This research proposal suggests a multi-faceted approach to the issue of genetically modified organisms and the intimately linked controversy surrounding GM crops. The proposal recommends existing research be posited as a basis from which to explore the activity of major global GMO specializing corporations, especially the ones who produce the seeds and herbicides used in much of the United States, as well as the wider world. Examining the socio-political, health , and environmental ramifications of biotechnology and the politics that have followed it would provide significant insight in respects to this strongly polarizing topic, and the radically different scholarly opinions presented about it. The main objective is to make the reader familiar with the meta issues that cloud media discourse about corporate entities like Monsanto, and harness these into a package that reflects 'green criminologist' thinking. While the criminal theory with which we approach the problem are indeed rooted in environmentalism, this paper seeks to eliminate ideology and petty rancor in order to prevent it from undermining empirical scientific work. The strengths and weaknesses of contemporary research are taken into account, while also recommending future proposals to extrapolate on existing knowledge and break new ground in the fields of genetic engineering and environmental justice. .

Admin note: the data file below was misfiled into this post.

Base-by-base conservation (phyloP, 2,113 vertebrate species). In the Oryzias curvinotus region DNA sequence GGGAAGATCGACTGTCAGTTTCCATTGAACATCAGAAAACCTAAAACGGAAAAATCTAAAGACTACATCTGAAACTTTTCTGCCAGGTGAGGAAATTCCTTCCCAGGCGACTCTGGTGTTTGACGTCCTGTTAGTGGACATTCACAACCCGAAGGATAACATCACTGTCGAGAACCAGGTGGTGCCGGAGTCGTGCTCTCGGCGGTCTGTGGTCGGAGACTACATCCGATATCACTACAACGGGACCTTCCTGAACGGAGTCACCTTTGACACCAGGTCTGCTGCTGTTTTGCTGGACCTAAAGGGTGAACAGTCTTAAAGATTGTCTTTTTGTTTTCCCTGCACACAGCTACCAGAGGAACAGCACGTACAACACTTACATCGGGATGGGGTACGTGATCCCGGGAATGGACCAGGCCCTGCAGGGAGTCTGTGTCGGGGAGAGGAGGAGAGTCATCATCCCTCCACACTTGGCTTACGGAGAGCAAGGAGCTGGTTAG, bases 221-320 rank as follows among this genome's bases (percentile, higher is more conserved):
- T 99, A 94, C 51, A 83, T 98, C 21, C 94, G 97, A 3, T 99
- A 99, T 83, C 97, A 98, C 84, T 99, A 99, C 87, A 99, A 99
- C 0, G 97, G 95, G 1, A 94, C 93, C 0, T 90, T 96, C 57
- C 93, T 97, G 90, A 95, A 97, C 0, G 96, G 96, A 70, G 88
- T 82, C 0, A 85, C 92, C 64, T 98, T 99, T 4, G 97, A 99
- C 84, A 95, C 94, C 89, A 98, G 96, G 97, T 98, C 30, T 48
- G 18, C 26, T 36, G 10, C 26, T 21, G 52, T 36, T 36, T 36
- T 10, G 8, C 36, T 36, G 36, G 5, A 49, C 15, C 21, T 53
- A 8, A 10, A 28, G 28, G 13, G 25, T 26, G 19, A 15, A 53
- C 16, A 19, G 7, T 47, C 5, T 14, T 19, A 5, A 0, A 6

The topic of Genetically Modified Organisms (GMO) has been the subject of much controversy, intrigue, and scientific inquiry. Advances in recombinant DNA technology have allowed for greater human ability to manipulate the genetic structure of plants, animals, and other organisms in unnatural ways. The scientific community is diverse in its approach and evaluation of GMOs, but the general consensus is that this advent in the field of biotechnology has been a major game changer in agriculture, but whether it has been revolutionized for the better, or opened up a pandora's box, depends on perspective.